- Extra Points
- No, NIL isn't cannibalizing school's donor pools. Here's proof:
No, NIL isn't cannibalizing school's donor pools. Here's proof:
Administrators were terrified that donors would give to collectives instead of the school. But that's not happening. Here's why:
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This isn’t exactly breaking news, but the cost to run a D-I athletic department have been rising substantially over the last few years, and with some form of direct revenue sharing and/or employment on the horizon for many programs, that trend isn’t slowing down any time soon.
Not everybody has climbed out of COVID-related budget holes. Inflation has increased the price of fuel, construction projects and hotels. Many schools have struggled with labor shortages with trainers, gameday operators, officials, and other key personnel. The list goes on.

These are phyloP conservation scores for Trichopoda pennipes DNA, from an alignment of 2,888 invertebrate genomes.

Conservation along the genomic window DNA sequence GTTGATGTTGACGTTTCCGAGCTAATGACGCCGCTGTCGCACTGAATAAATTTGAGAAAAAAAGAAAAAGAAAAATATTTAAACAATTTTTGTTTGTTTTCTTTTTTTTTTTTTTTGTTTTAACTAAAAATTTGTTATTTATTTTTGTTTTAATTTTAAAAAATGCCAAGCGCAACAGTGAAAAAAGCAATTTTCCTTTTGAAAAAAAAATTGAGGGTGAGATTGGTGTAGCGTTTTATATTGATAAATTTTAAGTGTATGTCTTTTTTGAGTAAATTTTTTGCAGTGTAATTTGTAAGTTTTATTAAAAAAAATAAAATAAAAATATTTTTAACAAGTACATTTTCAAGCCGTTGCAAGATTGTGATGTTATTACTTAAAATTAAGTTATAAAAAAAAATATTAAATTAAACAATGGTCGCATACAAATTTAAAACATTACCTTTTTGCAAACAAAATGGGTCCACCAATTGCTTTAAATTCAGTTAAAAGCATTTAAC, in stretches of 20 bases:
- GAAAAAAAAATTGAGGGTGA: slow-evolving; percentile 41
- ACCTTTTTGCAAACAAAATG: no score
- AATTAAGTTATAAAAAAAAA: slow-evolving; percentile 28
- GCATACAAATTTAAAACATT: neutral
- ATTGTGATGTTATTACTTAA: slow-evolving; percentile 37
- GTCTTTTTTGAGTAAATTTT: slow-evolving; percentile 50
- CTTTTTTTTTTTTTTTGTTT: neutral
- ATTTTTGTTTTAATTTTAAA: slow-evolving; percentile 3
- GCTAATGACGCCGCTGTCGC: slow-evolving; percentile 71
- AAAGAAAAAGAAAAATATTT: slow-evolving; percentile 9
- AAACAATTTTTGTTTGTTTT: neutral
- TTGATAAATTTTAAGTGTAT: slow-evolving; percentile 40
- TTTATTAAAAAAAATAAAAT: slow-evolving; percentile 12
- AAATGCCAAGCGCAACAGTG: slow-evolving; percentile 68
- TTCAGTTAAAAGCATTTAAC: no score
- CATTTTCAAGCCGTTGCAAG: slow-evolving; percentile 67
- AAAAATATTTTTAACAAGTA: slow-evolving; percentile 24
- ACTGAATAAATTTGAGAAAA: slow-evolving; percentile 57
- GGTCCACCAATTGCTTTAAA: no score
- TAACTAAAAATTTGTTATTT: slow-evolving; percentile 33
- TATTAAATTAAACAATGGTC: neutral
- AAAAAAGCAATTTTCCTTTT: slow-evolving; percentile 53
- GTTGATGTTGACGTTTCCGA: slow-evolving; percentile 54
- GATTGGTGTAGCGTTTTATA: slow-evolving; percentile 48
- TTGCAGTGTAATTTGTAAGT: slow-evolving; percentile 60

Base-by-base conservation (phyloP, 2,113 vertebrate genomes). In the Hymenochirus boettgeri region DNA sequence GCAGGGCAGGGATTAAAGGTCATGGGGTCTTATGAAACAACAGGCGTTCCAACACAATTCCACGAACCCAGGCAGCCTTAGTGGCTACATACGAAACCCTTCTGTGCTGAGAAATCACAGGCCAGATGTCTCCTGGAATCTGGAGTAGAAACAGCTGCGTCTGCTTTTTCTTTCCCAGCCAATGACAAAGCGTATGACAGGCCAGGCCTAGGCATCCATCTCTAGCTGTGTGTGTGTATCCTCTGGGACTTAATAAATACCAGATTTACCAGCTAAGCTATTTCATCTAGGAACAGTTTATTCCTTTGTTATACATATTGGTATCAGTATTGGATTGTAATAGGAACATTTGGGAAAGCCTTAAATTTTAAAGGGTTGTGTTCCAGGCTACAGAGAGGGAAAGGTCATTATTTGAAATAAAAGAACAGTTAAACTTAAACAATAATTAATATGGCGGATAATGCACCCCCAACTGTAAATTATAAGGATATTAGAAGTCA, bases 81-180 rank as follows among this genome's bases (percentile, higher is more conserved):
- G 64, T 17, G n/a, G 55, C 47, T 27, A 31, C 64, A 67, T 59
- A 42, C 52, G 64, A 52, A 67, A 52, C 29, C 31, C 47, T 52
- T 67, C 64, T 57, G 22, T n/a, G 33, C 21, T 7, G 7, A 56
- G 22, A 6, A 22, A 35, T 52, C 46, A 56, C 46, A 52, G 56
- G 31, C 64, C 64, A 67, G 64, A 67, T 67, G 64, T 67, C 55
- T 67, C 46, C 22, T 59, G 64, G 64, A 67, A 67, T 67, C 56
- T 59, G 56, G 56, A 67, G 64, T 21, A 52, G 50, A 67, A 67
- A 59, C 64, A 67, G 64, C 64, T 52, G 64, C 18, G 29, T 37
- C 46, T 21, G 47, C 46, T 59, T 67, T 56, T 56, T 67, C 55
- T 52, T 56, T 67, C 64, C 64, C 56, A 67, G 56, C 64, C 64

That’s a big reason why many schools were deeply concerned that the rise of NIL collectives represented a significant financial threat to their departments. After all, administrators reasoned, there are only so many potential athletic donors out there, and if somebody is giving ten grand to pay for recruits, well, they’re probably not going to give ten grand to fund scholarships or facilities.
It’s a completely reasonable assumption! This sentiment was pretty common!
But there’s just one problem. The data says it isn’t true.
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